Some more photos from the rainy but exceedingly well danced Koiwa Awaodori in eastern Tokyo last weekend. For being such a young festival they have managed to talk an awful lot of very good teams into dancing not least one of my favorites, the famous Nagisaren. I wonder how many times I will manage to catch them this season?
Last Saturday was the grand Koiwa Awaodori festival, perhaps one of the first, bigger Awaodori festivals in central Tokyo of the year. This was only the second annual festival, making it one of the youngest festivals of this kind in Tokyo. True to form, this year the rain was pouring down just like on the inaugural event last year! The dancers and musicians of this traditional dance from from Tokushima Prefecture in southern Japan held strong though and danced the entire two hours of the main event, despite the pouring rain.
I took these photos in the beginning of the festival, of the famous Asakusa Kaminariren (浅草雷連) and the new for me but excellent Eboshiren (笑星連) from Kanagawa Prefecture. Both teams were excellent in high form! As soon as the rain period ends the Awaodori season here in Tokyo beings in earnest – I can hardly wait!
At the first evening of the annual Mitaka Awaodori festival last weekend I saw the fabulous Hachamecharen (波奴連) perform their set piece right at the end of the parade ground. Easily one of the best spots to enjoy this great festival. This group is based in western Tokyo’s Musashi Koganei. As with most local teams (teams that have strong roots in a location rather then being corporate based or traditional) their home turf performances are considerably larger than when they are “away”. If you were to see them at the annual Koganei Awaodori festivel you’d find there would be many more of them! Still, size is never a criteria in Awaodori, just spirit and dedication, and this group has both of that. I am already looking forward to next year’s Awaodori season even though this year’s season isn’t over yet.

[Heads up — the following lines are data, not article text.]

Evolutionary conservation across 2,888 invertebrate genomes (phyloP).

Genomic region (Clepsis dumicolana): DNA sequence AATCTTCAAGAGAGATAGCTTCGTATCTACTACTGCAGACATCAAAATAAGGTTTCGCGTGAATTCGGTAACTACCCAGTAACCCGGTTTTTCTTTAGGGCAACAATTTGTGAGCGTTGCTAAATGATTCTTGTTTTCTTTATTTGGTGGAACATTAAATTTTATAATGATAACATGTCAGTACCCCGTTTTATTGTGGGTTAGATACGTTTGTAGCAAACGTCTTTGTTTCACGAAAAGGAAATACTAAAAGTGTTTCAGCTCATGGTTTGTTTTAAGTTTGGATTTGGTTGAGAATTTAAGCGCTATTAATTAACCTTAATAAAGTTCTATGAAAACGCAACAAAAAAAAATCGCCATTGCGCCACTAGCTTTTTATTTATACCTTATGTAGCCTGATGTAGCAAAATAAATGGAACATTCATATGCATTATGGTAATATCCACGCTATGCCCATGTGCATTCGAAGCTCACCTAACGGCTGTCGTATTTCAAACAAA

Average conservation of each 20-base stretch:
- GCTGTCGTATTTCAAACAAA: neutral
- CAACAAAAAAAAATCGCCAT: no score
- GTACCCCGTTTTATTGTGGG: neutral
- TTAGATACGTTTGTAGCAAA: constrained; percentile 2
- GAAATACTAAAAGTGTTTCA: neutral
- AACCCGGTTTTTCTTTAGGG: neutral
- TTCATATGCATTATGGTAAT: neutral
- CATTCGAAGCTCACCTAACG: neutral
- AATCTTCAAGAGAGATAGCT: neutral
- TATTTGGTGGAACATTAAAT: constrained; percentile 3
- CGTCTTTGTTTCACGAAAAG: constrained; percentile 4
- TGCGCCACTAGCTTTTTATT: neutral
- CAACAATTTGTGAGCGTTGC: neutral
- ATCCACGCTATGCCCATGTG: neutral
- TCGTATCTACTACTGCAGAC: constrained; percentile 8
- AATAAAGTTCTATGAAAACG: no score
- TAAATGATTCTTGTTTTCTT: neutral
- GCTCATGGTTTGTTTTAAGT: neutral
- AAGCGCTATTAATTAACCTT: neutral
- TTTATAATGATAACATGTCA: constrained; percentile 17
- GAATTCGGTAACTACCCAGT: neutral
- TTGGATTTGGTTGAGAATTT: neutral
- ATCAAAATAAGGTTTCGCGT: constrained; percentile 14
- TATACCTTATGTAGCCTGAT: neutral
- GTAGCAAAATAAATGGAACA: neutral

Tonight is the second night of the annual Mitaka Awaodori festival in Tokyo’s western Mitaka City (三鷹市). It start at 1800 but there is usually a couple of performances earlier in the day as well. Right now is just about the perfect timing for a festival, the weather is unbelievably cool for being Tokyo in August so you won’t have to sweat it out as much as usual! I was at the festival last night and it was as fun as usual. The crowds are thickest closer to the station so just keep walking and it will thin out a little at the end of the festival area. I saw my old favorites the Mitakaren (みたか連), and two new favorites for this year, Bikkuriren (びっくり連) and Fudouren (富道連) whom I have somehow missed all these years. I also saw Sakuraren who were just as good as always!
Mitaka city is easily accessible on the JR Chuo line, and the festival is near the south exit of the station. Enjoy!